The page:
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HP TippingPoint DVLabs – Zero-Day Filter Protection for the Win!

spovolny on ‎03-18-2014 12:41 PM

We’re extremely excited to announce a clear confirmation of the strength of our zero-day filter protection feed.  Although we can't name the actual filter at this point due to the sensitive nature of the Pwn20wn vulnerabilities, we can share that the Digital Vaccine team shipped a filter in early 2012 that fully covers a zero-day vulnerability successfully exploited at Pwn2Own 2014. To put it another way, if the Pwn2Own contestant had attempted to demonstrate this exploit over a network deploying an HP TippingPoint IPS, the attack would have been blocked and logged. 


For this attempt, the bug was leveraged to demonstrate full remote code execution against the browser in question, ultimately spawning a calculator operating in medium integrity (escalated privileges).  This shellcode in the Pwn2Own entry is of course benign, but could trivially be replaced with a reverse shell or any number of malicious payloads.


The significance of this coverage should be clear: by deploying the HP TippingPoint IPS and its corresponding filter set, our customers are uniquely protected against vulnerabilities not publicly disclosed.  This is an enormous differentiator against our competitors, considering DVLabs has shipped 90 zero-day vulnerability filters in the last 3 months alone.  We fully expect that number to continue to grow due to increased partnership and collaboration with our ZDI team.  Once this specific vulnerability is patched and disclosed by the vendor, we'll post a follow-up blog with further details.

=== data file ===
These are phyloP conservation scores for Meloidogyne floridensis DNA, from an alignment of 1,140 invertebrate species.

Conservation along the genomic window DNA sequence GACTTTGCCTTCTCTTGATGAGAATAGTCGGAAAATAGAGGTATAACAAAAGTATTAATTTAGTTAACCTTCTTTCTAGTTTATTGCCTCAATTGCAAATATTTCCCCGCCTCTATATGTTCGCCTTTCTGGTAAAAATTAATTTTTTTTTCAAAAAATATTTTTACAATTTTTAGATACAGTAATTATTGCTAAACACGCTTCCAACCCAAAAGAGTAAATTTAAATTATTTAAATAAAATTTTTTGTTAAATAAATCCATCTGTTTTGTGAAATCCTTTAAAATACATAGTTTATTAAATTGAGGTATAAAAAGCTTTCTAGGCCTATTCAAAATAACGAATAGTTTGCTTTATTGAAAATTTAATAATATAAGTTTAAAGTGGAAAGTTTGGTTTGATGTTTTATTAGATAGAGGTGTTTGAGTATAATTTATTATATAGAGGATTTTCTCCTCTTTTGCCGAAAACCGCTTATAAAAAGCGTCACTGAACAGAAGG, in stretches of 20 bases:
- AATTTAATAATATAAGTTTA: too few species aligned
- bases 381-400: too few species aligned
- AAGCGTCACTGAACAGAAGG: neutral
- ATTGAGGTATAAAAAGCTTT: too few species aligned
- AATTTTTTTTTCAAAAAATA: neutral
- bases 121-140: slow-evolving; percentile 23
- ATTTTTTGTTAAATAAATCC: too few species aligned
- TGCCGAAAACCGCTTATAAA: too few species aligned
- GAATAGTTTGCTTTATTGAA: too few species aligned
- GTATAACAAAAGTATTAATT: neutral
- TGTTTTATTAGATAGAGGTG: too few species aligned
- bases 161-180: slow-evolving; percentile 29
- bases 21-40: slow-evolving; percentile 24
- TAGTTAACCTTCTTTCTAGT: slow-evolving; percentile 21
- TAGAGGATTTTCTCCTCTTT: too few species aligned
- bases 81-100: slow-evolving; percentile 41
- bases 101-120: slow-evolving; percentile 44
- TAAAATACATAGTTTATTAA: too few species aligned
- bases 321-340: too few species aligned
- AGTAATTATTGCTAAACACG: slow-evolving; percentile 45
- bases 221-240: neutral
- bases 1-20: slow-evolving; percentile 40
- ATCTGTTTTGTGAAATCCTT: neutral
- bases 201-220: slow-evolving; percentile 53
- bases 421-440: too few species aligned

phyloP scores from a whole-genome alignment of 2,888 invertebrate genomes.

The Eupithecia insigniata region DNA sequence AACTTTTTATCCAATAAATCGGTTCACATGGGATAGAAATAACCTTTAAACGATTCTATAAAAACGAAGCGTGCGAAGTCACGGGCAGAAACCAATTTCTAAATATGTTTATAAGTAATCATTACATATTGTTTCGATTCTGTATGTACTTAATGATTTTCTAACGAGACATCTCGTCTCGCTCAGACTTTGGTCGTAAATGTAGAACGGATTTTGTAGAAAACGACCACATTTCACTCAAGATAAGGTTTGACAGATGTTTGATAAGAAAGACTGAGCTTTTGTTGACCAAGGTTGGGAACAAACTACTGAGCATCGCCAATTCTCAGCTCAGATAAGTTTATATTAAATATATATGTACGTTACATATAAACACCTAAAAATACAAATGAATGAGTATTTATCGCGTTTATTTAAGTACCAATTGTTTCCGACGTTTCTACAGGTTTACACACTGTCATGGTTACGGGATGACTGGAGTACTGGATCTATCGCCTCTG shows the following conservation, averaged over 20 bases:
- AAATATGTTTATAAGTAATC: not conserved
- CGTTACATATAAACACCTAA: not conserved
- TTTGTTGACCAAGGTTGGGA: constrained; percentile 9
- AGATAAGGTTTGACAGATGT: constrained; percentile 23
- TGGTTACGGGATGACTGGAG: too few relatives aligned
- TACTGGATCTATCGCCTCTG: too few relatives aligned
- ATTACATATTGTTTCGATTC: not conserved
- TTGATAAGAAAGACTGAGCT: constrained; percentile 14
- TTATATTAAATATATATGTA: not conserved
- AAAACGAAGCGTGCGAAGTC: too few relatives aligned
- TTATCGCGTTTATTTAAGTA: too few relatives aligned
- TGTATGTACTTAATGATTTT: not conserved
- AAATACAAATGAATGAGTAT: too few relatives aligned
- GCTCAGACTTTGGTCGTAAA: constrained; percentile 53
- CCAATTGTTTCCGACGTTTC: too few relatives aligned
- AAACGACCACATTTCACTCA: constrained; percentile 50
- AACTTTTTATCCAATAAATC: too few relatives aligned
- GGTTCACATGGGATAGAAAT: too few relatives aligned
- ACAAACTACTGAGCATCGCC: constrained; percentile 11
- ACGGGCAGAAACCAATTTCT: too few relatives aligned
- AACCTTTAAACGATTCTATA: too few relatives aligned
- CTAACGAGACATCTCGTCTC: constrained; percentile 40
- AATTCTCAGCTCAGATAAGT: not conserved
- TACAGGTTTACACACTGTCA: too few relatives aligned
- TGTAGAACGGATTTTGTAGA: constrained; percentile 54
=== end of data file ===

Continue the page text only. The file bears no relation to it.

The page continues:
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About the Author


Steve Povolny is a Senior Manager for DVLabs Security Research and Development teams at HP TippingPoint.

on ‎03-25-2014 05:21 PM

If is browser finding, but Javascript exploit is trivial to encode. How to catch? A duplicate find is likely for getting passed the sandbox. Or is it for Adobe Flash or Adobe Reader?

Was it always allowed to submit finding to ZDI and use same exploit in Pwn2Own?

on ‎03-26-2014 08:41 AM

Hi - thanks for the comment.  I'm unable to elaborate any further on the nature of what product this exploit was in until the vendor has patched.  However, I do want to clarify that the filter developed to cover the original vulnerability is NOT the same vulnerability as was demonstrated at Pwn2Own this year - because TippingPoint addresses the root cause of a vulnerability versus just an exploit of that vulnerability, the detection logic was able to trigger on what we know now is a different vulnerability despite the similarity to the 2012 CVE.  


On an unrelated note - yes you are correct, it is a challenging problem to account for the dynamic nature of scripting languages such as JavaScript.  That is why TippingPoint filters address the core issue, accounting for as many evasion/encodings as possible, and simultaneously, we have filters that detect generic obfuscation, encoding, and manipulation to standard scripting languages...


Finally, all submissions to ZDI are separate from Pwn2Own and may never be reused.  That is how the program has always worked, and will continue to operate.  Let me reiterate - this exploit was NOT from a submission to ZDI at any point.  Thanks for your interest!

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